On the other hand, the Standard Unit By-Law prevents the collective group of owners from being forced to pay excessive replacement costs for things like flooring, cabinets, and other components that the corporation would typically fix or replace in the event of an insurable loss through its fees. More and more corporations are removing or excluding items such as kitchen cabinets, countertops, and other expensive, high-wear goods as a result of their high costs and the significant impact they have on the costs to the corporation. When a solid Standard Unit By-law is in place, owners may notice some reductions in insurance rates for the corporation and perhaps lower insurance deductibles, which can lead to better-managed condo fees. The by-laws also lessen the necessity for claims, resulting in a drop in the value of claims.

Unless the owner was previously underinsured, there is typically no consequential increase in rates under the unit owner’s insurance. Furthermore, the unit owner is able to receive the proper coverage for their improvements thanks to the established elements of the Standard Unit By-law. Every unit owner should be encouraged to check with their broker about their specific insurance requirements and coverage.

Benefit for All
Owners should keep in mind that a Standard Unit By-law will benefit them personally and as shareholders in the corporation. Higher costs to the corporation impact everyone. Consider a scenario in which your corporation’s insurance deductible for water damage is $25,000, and you have five different leaks that cost $20,000 each in terms of flooring and cabinets. None of these are covered by the corporation’s insurance policy as each individual instance would fall under the insurance deductible limit, so the corporation (all shareholders) would be out of pocket a total of $100,000 for that year. If your corporation does not have the adequate cash flow to cover these costs, there would likely be a significant rise in common element fees and/or the levying of a Special Assessment.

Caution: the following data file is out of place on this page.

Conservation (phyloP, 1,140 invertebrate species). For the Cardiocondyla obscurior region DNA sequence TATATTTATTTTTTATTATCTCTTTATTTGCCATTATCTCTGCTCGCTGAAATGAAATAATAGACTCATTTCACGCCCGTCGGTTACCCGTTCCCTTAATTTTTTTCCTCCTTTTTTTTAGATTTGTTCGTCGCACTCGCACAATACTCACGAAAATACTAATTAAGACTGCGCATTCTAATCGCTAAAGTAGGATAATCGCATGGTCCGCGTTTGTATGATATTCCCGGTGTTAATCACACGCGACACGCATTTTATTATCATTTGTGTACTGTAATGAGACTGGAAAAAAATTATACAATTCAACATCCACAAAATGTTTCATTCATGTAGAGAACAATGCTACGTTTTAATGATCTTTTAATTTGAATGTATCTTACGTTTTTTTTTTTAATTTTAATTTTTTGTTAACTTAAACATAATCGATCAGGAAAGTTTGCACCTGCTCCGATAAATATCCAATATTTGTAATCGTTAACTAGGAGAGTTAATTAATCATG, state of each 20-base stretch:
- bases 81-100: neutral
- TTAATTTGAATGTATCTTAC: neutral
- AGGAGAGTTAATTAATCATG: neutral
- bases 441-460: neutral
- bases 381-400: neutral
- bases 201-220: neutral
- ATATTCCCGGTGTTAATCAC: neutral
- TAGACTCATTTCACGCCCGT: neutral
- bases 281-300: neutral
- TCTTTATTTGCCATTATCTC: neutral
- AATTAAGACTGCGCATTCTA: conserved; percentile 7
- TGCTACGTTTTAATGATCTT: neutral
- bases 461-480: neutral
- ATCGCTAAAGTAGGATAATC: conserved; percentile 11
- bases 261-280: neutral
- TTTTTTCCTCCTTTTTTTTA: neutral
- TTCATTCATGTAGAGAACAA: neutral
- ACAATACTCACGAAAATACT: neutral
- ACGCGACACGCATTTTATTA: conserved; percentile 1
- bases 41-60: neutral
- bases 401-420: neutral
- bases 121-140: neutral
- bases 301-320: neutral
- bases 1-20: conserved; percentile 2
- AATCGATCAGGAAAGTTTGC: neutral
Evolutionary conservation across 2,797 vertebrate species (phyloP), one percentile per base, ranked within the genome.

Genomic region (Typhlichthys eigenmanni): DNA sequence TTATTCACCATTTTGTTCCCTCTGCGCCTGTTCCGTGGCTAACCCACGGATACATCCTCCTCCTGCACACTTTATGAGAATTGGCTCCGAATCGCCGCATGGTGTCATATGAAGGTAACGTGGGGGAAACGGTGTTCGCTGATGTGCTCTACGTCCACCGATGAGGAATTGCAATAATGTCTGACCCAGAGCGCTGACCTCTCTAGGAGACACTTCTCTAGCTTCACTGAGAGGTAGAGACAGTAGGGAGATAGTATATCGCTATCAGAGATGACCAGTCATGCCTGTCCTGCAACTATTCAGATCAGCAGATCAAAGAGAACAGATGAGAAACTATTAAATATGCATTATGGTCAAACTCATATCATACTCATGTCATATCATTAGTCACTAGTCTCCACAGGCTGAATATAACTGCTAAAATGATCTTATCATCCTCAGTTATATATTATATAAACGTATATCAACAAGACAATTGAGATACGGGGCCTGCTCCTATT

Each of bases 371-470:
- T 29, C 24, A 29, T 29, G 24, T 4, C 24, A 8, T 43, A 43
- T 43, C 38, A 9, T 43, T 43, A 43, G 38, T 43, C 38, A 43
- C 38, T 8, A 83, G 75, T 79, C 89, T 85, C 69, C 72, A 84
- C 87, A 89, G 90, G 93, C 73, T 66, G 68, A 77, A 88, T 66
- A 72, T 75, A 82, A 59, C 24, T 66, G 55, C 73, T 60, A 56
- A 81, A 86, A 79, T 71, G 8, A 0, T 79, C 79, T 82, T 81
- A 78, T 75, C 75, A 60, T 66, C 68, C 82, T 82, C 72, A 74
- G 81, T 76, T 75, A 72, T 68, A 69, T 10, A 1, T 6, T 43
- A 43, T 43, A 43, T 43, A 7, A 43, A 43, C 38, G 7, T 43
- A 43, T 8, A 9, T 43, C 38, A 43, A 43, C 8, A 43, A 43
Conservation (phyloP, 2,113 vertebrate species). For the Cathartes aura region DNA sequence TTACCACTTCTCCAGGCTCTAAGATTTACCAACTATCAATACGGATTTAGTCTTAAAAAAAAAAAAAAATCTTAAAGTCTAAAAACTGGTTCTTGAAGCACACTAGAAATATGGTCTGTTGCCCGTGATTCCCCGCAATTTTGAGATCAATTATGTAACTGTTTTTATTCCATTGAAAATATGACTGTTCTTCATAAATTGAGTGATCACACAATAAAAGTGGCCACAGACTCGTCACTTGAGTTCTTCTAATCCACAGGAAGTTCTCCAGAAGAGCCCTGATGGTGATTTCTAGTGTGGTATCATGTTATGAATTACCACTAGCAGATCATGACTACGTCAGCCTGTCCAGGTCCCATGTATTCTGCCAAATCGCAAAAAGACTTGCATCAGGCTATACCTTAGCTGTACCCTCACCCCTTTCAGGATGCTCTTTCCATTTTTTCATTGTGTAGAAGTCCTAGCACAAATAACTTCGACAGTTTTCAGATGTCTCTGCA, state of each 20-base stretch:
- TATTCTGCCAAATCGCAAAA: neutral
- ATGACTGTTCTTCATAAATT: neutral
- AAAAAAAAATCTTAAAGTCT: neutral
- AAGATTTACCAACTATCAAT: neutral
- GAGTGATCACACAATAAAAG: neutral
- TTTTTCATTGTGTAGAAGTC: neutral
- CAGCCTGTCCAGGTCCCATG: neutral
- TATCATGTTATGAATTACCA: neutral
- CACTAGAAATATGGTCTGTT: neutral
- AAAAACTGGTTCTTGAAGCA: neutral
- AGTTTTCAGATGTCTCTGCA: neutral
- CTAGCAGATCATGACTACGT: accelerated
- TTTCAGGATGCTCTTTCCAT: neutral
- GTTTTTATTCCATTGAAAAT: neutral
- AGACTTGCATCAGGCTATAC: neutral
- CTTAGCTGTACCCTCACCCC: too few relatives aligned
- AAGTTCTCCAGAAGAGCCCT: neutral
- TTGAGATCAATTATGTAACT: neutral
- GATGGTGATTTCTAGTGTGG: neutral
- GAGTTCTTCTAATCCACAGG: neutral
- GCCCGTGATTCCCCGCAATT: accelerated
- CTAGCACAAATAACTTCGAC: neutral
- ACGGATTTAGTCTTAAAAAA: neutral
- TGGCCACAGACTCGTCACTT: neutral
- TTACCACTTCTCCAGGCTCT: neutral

Imagine that the same prices (for kitchen cabinetry and flooring) were not included in the Standard Unit By-Law. This would imply that each owner’s insurance coverage covers them and that the necessary repairs do not raise the cost of common elements. While the cost of damages falls on the particular affected unit, the
overall group of owners is unaffected, protecting costs. By not having these included in the Standard Unit By-law, the corporation’s overall impact of an insurable claim is lessened.

A Standard Unit By-Law is not meant to reduce the corporation’s liabilities while raising those of the individual unit owner. It ensures that a corporation and unit owners are each properly liable for insurance coverage.

Too many condominium corporations still operate without a Standard Unit By-law. Reach out to your property manager, insurance broker, or your favourite legal advisor for advice on future steps if you’d want to learn more about this topic. Education and thorough discussion are the keys to a successful by-law campaign. Communicate. Communicate. Communicate.


Christy Plaitis, RCM, is the Senior Vice President of Operations with ICON Property Management Ltd. Christy spent almost ten years on the board of directors for her community before reversing roles and offering management support. She is dedicated to providing the communities she works with the best possible service.

Val Khomenko is a Senior Condominium Manager with ICON Property Management Ltd., based in Toronto, Ontario. Val is a proud member of ACMO & CCI and has spoken at CCI events, and has written articles for various publications. His dedication and commitment to the industry are limitless.